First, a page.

How Yuri!!! On ICE helped me understand myself [AniFem]

Last year, Yuri!!! On Ice took the anime community by storm. Whether it was from the passionate portrayal of figure skating, the queer romance, or the sincere way it cared for its characters, it resonated with many. I’m no exception.

For a little context: I always felt a lot of interest in the LGBT community, even when I was too young to know it by name or understand its implications. I never got too deep into it, but Xena and Gabrielle’s relationship from Xena: Warrior Princess caught my attention in ways others didn’t when I was a little girl. Years later, I researched the history of homosexuality to defend it on a school panel, where I found, among many other things, tales such as the one about Pan Zhang and Wang Zhongxian.

…Read the rest of the piece on Anime Feminist!


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My Fave is Problematic: Ranma 1/2 [AniFem]

When I read Ranma ½ during my first year of high school, I fell in love with Rumiko Takahashi’s signature expressive art. I loved her colorful cast just as much, always getting caught up in over-the-top situations. Like many people, I remember it fondly. Yet the older I get, the harder it is to ignore some of the most problematic aspects of the series, especially how it deals with femininity.

…Read the rest of the article on Anime Feminist!


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5 Fearsome Women In Japanese Horror Stories [Yattatachi]

For many, Japan is as famous for their horror stories as they are for anime and manga. And for good reason; there is something about Japanese tales that perfectly captures what makes for a truly chilling story.

Such tales often reflect the fears, beliefs, and concerns of society at the time. Consequently, many of the stories that center around women focus on their abuse by men. In other cases, they simply play with their expected gender role, although they’re some exceptions.

A prominent example is the legend of a vengeful spirit named Kayako, who was violently murdered by her husband out of jealousy. Her legend inspired the 2004 movie The Grudge. There’s also the ever-popular Kuchisake-onna (Slit-Mouthed Woman), another vengeful spirit that was disfigured by her husband, and who reached the height of her popularity around the late 70s.

…Click here for the full article on Yatta-Tachi! 


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What My Hero Academia ignores with the absence of female mentors

One of my favourite series My Hero Academia just wrapped its second season today. Over this past few months, I definitely enjoyed watching new episodes each week, and it saddens me to see it end. As a lover of both shonen and the superheroes genre, it almost seems like MHA and I were meant to be. It’s not perfect, of course, not even close. In fact, even though I’ve been a big fan of both genres since forever, as a woman, they aren’t always easy to love.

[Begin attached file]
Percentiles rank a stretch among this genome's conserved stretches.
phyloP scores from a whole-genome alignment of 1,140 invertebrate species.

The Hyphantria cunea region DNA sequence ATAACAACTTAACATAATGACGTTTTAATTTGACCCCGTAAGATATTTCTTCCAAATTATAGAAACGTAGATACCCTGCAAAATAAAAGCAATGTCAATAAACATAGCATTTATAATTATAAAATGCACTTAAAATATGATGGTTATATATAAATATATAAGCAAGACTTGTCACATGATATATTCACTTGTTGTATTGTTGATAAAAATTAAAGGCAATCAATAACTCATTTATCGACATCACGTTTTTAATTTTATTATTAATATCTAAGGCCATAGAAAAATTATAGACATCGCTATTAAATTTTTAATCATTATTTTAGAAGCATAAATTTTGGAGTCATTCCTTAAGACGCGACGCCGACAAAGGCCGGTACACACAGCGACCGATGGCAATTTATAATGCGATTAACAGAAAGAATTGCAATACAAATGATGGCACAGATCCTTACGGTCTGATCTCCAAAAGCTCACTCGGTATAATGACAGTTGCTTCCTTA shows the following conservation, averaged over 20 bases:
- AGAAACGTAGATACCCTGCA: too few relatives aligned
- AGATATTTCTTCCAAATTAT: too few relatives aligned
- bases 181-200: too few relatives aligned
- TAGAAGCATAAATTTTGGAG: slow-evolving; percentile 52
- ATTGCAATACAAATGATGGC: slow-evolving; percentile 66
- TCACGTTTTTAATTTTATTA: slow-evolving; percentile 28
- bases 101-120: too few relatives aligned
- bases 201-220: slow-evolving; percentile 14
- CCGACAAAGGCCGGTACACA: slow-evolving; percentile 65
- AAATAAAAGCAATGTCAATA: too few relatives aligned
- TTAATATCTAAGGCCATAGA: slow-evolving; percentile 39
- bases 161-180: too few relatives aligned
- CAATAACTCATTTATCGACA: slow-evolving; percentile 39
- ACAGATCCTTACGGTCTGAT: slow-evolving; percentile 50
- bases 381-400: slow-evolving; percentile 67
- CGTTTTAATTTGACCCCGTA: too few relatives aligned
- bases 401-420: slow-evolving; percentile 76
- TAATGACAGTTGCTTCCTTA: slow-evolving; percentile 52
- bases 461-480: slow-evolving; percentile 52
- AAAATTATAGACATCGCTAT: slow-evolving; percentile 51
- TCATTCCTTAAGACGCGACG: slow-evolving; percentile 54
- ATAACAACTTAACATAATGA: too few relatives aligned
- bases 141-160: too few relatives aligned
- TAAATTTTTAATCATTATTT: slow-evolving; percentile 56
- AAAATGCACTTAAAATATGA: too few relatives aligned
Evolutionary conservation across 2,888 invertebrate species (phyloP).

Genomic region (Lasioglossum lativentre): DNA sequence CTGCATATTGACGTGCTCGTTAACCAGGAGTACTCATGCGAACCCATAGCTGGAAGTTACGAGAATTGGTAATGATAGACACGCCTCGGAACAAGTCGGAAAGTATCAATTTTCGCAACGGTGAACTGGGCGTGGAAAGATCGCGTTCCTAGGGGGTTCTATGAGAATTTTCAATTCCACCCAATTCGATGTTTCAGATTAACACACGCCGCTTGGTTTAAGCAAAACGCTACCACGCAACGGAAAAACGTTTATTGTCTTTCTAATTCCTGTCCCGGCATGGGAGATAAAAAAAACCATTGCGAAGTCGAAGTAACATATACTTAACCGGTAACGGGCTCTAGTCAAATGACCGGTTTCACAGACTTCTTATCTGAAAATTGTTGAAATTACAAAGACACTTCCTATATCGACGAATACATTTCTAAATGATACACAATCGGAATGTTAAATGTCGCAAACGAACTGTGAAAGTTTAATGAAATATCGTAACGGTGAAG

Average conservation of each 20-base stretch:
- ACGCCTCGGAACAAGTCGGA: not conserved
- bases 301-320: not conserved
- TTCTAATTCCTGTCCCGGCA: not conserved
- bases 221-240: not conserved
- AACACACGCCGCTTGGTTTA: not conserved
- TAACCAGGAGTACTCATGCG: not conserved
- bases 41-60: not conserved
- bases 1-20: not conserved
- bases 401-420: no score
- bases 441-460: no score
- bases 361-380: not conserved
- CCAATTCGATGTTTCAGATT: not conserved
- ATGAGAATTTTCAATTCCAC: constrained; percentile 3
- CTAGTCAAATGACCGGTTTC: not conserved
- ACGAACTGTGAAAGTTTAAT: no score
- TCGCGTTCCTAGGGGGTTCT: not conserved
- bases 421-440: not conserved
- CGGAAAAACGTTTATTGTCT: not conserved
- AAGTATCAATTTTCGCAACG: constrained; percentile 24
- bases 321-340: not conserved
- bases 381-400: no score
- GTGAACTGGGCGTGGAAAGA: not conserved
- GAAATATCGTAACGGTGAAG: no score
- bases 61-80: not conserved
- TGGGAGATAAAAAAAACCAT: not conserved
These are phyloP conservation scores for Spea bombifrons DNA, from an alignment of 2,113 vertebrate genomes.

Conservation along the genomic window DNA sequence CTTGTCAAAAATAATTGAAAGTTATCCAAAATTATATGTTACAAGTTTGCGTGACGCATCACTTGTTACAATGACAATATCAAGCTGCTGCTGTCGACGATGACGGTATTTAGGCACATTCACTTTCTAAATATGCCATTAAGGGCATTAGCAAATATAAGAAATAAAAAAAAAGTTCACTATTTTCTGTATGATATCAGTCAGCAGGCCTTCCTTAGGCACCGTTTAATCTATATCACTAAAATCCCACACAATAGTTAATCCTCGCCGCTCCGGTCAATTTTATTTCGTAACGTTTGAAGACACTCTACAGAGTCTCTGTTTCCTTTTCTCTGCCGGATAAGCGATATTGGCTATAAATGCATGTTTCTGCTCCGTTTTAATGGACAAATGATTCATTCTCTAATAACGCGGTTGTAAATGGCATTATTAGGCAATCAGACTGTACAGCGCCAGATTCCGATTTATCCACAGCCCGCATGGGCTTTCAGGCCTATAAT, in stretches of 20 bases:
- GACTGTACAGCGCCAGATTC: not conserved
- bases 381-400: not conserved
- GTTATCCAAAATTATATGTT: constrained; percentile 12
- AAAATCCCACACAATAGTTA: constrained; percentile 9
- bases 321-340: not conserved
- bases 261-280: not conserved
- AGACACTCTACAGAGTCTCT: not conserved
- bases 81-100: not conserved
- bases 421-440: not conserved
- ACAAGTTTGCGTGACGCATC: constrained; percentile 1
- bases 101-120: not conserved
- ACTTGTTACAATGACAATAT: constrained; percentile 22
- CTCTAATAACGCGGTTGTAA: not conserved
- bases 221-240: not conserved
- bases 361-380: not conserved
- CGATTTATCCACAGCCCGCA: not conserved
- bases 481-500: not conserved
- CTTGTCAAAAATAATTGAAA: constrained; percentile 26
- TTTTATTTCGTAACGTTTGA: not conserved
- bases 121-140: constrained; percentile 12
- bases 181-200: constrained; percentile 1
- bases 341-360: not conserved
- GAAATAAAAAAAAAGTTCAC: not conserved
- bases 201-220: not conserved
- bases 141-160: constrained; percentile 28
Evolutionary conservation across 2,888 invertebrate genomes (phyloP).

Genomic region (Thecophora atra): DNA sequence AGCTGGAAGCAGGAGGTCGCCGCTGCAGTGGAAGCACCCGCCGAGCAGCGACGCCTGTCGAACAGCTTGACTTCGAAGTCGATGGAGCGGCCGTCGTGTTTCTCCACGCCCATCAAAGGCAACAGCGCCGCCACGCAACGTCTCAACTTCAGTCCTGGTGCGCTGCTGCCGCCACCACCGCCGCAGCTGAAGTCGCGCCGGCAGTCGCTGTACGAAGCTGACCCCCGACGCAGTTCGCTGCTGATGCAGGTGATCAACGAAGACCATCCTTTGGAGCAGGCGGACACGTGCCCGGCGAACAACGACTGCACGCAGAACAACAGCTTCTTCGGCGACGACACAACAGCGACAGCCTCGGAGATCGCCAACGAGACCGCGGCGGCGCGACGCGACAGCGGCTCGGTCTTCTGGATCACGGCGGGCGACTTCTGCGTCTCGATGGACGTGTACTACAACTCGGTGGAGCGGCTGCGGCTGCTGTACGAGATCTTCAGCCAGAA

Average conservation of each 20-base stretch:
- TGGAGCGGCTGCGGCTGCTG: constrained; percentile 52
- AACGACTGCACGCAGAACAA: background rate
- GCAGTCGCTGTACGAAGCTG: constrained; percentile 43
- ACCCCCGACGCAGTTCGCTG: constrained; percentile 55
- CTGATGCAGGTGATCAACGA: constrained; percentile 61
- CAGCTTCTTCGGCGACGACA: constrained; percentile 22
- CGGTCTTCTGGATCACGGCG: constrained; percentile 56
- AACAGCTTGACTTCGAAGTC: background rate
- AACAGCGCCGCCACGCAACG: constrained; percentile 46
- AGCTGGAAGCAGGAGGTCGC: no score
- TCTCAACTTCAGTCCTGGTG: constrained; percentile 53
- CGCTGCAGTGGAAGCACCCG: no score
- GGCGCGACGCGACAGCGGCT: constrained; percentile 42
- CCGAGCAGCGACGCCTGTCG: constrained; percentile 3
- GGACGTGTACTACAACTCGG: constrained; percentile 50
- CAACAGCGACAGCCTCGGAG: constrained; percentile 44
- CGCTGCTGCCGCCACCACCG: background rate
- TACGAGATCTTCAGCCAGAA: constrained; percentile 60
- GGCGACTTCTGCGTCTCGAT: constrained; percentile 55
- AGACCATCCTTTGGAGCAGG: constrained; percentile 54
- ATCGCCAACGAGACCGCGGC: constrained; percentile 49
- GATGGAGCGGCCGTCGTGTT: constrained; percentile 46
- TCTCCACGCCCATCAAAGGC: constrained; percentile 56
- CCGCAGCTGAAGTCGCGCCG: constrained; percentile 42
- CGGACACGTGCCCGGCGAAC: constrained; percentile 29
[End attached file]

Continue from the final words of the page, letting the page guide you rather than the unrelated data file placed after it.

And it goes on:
Like its name says, the target demographic for shonen are boys, and the two biggest companies –DC and Marvel– making superheroes comics today still prioritize its male audience. Most of their creators are also men, and one of the downsides of that is that sexism is far too common in a lot of the stories they tell.

Continue reading “What My Hero Academia ignores with the absence of female mentors”

Puffy AmiYumi

Puffy AmiYumi: The Iconic and Multifaceted Duo [Yattatachi]

As a child that spend way too much time watching TV, it was no wonder that I learned about many things through cartoon shows. One of those things was Japanese pop music (or J-pop). A genre which I first discovered thanks to the Hi Hi Puffy AmiYumi show and the multiple video clips of Puffy’s most recent hits that Cartoon Network often aired.

It was the first time I was exposed to the language too. Even though I couldn’t understand anything, it didn’t matter: I was entranced by them.

Today I’m in my 20s, and Puffy remains one of my favorite artists. Listening to them, I can enjoy their music while fondly remembering the childhood memories they gave me as well.

Origins

Known only as Puffy (パフィ) in Japan, this duo was formed by Ami Onuki and Yumi Yoshimura. But the pair’s path to stardom wasn’t really clear when they started pursuing their careers as musicians. In fact, they didn’t even start together.

Click here for the full post at Yattatachi…!


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Brainiacs need useless girls – Analysis of the popular romantic trope

She’s one of the worse students of her class. Every time she tries to cook/bake for her special someone it’s a catastrophe. To walk like all human beings without tripping with the air it’s a challenge. Naturally, she sucks at athletics. In fact, she lacks almost every skill needed to function in society.

Ah, the struggles of being a romantic female lead.

But fear not. For every useless girl in a leading role there is a flawless male hero, always ready to save her.

Continue reading “Brainiacs need useless girls – Analysis of the popular romantic trope”

Antagonist or hero? The many layers of Lady Eboshi

Edit 1/08/2017: There’s now an updated version of this article on my channel

Who hasn’t heard of Princess Mononoke?

A Hayao Miyazaki movie and one of Studio Ghibli most beloved classics: it tells a tale of human vs nature, where no even gods are safe from the human’s quest for progress.

Many are the elements worthy of analysis and reflexion, and one of them is the character of Lady Eboshi.

Poised and graceful on her feet, yet lethal on the battlefield. Resourceful and calm in the face on danger, she truly is a force to be reckoned with.

But Is she truly wicked? What makes her an antagonist?

Continue reading “Antagonist or hero? The many layers of Lady Eboshi”